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Category Archives: uncategorized

01.27.20

National Academies of Science, Engineering, and Medicine Release Report Recommending Improvements to Opioid Use Disorder and Infectious Disease Treatment Services

By Sonia Canzater

On January 23, 2020, the National Academies released a report with recommendations to improve opioid and infectious disease treatment in the U.S. This report was informed by consultations of the nation’s leading experts in addiction medicine, infectious disease, and social determinants of health. The opioid epidemic and increasing rates of infectious diseases such as viral […]

01.27.20

Politics & PHEIC Declarations

By Mara Pillinger

On Thursday, after delaying for an extra day of deliberation, the World Health Organization (WHO) decided not to declare the outbreak of pneumonia caused by a new coronavirus, 2019-nCov, a public health emergency of international concern (PHEIC). The International Health Regulations (2005) define a PHEIC as “an extraordinary event that poses a public health risk […]

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01.09.20

What does International Humanitarian Law has to Offer to Public Health in Situations of Armed Conflict?

By Lidiya Teklemariam

  In Global Health Law, it is clear that we are used to thinking about health-related problems, seeing them in the eyes of laws and know whether such laws could bring or have already brought any favorable changes to peoples’ lives in any way. Conflicts and wars cause catastrophic effects on overall human health. When […]

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Thematic Areas: Health & Human Rights

01.07.20

We can spare people a painful death for a few dollars a week

By Eric A. Friedman

The nature of life is that we all have to die at some point, but we don’t all have to suffer in dying. We can stave off death for only so long, but we can do far more to mitigate, if not eliminate, the pain that comes at this defining moment of our lives. Yet […]

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12.13.19

An International Human Right to Die with Dignity?

By Rebecca Reingold

This post was written by Leticia Mora, Research Assistant at the O’Neill Institute, and Rebecca Reingold.  Paul Lamb, a 63-year-old man who was paralyzed from the neck down following a car crash nearly 30 years ago, recently said: “The worst thing in the world is for someone to say ‘you’re going to be in pain […]

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Thematic Areas: Health & Human Rights

11.25.19

Stigma and Discrimination: Still Destroying Lives

By Eric A. Friedman

We know how pervasive the most flagrant discrimination used to be when it came to people with mental disabilities and people with HIV. People with mental disabilities were once warehoused in institutions, apart from society, perhaps treated forever as children, without rights of their own. They were dubbed “retarded,” “insane,” even “mad,” rather than people […]

11.25.19

Informed consent and early motherhood

By Andrés Constantin

In an article published a few months ago, Soledad Deza and Adriana Álvarez, examine what they consider to be “an unattended medical obligation”: requiring informed consent to girls and adolescents to carry a pregnancy to term and give birth. Deza and Álvarez assess different interrelated and inescapably linked aspects of early motherhood, among which is […]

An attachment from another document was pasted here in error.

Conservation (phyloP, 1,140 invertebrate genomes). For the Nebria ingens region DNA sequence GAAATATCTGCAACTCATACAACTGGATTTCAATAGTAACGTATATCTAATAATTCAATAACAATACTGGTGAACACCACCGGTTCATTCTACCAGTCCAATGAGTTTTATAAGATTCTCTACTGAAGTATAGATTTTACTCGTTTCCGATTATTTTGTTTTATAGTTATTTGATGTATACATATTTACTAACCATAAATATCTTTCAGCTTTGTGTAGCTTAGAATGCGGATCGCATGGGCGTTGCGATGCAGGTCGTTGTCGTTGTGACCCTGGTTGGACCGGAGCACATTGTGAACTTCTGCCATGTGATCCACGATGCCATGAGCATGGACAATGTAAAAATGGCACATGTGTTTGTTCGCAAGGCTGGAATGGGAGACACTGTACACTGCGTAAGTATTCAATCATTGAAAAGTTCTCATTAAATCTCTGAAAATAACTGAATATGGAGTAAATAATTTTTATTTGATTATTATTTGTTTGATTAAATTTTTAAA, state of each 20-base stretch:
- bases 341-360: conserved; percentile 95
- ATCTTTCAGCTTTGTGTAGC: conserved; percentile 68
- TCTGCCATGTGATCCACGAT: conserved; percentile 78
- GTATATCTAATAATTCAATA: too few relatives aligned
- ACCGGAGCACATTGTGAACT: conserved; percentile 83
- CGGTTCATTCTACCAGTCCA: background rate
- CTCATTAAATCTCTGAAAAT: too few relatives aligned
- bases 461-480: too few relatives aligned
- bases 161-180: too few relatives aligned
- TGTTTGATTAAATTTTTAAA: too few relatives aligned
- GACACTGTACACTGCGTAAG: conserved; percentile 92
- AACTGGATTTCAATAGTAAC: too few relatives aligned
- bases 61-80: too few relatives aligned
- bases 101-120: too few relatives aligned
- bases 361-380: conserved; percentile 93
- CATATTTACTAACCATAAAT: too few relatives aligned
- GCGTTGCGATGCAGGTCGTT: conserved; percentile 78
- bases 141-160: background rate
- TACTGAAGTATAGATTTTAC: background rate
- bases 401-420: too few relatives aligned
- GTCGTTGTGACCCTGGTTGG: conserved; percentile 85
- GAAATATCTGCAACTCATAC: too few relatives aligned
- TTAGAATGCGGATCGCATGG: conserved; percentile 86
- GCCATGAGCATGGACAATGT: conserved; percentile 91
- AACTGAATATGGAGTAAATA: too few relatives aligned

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11.15.19

Legislators Should Think Outside the Box to Fight the Opioid Epidemic – Support of Safe Injection Sites is An Opportunity to Prevent Diseases and Overdose Deaths

By Sonia Canzater

Many communities that hard being hit particularly hard by the opioid epidemic are looking for innovative ways to increase efforts to reach out to PWID and reverse the exponential increases in overdose deaths, infectious disease, and substance use in their regions by operating supervised safe injection sites. The city of Philadelphia is well on its […]

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11.11.19

Roundup of Federal Efforts to Improve Reproductive Health in U.S.

By Rebecca Reingold

In recent years, it has become increasingly difficult to drum up bipartisan support in the U.S. for federal legislation on various issues, including reproductive health. Yet Senators and Representatives continue to introduce, reintroduce, and sometimes even pass bills aimed at addressing unmet reproductive health needs and improving reproductive health outcomes, particularly among underserved and marginalized […]

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10.24.19

Privatization of Public Services and the Risks to Human Rights: Alston’s Report on the Digital Welfare State

By Andrés Constantin

Last Friday, October 18th, Philip Alston, Special Rapporteur on Extreme Poverty and Human Rights, presented his report on human rights and digital welfare states to the UN General Assembly. The report, a result of Alston’s country visits to the UK, the US as well as 60 submissions from 34 countries, warns of the misuse and […]

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Thematic Areas: Health & Human Rights

The views reflected in this expert column are those of the individual authors and do not necessarily represent those of the O’Neill Institute for National and Global Health Law or Georgetown University. This blog is solely informational in nature, and not intended as a substitute for competent legal advice from a licensed and retained attorney in your state or country.

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